Was it wasted time? Dinners without conversation made therefore a loss? I think perhaps, not. Instead I remember that what we watched together united us around shared references. We had plenty to talk about after the shows were done.

So perhaps my friend was right when she told me to stop worrying. The occasional dinner in front of the television without attention to table manners and conversation won’t damage the kids.

As a pediatrician and a member of the American Academy of Pediatrics’ Council on Communications and Media I am passionate about helping parents navigate their families’ use of media in a healthy way. I support the AAP’s recommendations that we turn off our screens as much as possible – especially at the dinner table. Dinners eaten together are important to me. Conversation a priority.

However, parenting is a messy business and we are indeed human. Parents need to forgive themselves errors – be they missing meals, giving kids iPads or eating dinners in front of a screen. TV dinners are certainly not ideal but perhaps my kids will benefit from my bending the rules occasionally. Perhaps we will have some incredible dinner conversations about what we watched. Goodness knows, How I Met Your Mother provides loads of teachable moments.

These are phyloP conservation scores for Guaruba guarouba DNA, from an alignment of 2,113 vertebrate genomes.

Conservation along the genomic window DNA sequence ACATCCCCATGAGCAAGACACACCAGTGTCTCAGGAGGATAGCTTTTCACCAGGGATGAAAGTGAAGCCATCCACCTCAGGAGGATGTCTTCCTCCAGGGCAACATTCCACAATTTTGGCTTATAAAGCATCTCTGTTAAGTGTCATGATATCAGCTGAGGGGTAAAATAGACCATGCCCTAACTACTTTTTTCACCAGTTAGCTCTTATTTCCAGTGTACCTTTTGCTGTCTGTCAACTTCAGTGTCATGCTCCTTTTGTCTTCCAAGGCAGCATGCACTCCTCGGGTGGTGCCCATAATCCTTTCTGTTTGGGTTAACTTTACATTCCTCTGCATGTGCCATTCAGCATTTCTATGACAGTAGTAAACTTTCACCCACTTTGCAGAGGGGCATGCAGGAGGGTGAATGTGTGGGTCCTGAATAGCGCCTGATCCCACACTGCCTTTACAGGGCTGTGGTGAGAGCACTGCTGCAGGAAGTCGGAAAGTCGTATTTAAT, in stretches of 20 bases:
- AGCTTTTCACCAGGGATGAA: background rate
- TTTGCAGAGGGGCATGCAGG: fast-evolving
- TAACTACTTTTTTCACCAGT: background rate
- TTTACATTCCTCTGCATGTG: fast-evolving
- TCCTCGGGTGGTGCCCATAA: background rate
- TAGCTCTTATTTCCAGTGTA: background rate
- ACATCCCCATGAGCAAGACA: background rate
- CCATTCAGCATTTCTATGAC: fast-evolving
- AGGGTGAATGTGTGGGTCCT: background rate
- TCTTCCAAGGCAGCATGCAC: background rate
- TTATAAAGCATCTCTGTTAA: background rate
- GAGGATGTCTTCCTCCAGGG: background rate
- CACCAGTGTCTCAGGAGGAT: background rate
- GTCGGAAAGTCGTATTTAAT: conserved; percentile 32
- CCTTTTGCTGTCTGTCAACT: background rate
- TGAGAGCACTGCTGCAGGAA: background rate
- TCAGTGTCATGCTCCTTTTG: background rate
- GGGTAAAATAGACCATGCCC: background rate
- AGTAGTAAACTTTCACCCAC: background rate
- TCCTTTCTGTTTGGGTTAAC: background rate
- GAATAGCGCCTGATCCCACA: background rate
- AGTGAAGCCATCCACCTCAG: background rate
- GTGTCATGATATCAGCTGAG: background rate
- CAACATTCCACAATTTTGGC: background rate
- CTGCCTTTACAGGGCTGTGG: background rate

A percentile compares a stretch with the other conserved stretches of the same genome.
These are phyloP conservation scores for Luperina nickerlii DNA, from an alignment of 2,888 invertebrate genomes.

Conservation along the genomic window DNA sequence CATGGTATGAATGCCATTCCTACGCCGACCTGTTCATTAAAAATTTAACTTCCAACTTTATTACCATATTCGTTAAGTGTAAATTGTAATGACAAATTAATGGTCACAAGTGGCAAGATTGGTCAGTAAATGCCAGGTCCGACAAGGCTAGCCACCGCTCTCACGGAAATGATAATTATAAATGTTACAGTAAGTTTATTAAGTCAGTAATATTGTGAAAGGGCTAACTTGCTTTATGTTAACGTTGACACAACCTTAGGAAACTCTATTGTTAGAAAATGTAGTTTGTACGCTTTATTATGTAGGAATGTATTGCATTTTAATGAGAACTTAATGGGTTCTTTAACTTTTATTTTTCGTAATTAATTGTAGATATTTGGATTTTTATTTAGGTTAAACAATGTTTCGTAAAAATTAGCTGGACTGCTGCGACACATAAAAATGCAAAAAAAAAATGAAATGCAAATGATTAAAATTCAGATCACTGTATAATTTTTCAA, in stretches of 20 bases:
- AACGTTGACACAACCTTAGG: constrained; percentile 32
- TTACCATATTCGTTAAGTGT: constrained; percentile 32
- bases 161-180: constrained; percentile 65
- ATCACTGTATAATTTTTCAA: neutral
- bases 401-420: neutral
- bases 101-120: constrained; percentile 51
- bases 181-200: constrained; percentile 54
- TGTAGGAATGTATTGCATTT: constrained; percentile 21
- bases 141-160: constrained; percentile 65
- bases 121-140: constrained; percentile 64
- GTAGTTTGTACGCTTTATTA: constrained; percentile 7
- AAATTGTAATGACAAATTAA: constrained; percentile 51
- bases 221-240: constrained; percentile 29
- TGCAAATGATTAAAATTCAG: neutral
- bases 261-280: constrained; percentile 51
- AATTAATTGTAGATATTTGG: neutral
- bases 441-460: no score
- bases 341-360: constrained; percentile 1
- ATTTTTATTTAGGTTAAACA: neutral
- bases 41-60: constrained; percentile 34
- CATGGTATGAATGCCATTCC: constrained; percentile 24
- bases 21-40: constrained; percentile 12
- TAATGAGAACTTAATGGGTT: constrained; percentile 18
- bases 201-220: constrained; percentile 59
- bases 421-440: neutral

Finish each day and be done with it. You have done what you could. Some blunders and absurdities no doubt crept in; forget them as soon as you can. Tomorrow is a new day. You shall begin it serenely and with too high a spirit to be encumbered with your old nonsense. -Ralph Waldo Emerson

Twenty Questions

Last week I tried something new. Something a bit out of my comfort zone and something I have long resisted doing. I enjoyed the experience largely because of its novelty; it felt good to stretch.

The real fun began though, when I started telling people what I had tried. The statement “You’ll never guess what I did on Wednesday” became an interesting litmus test for how my friends and family view me. You might try it with your circle.
Here are their answers:
“You went sky-diving?” Yeah, okay… that person obviously did not know me at all well.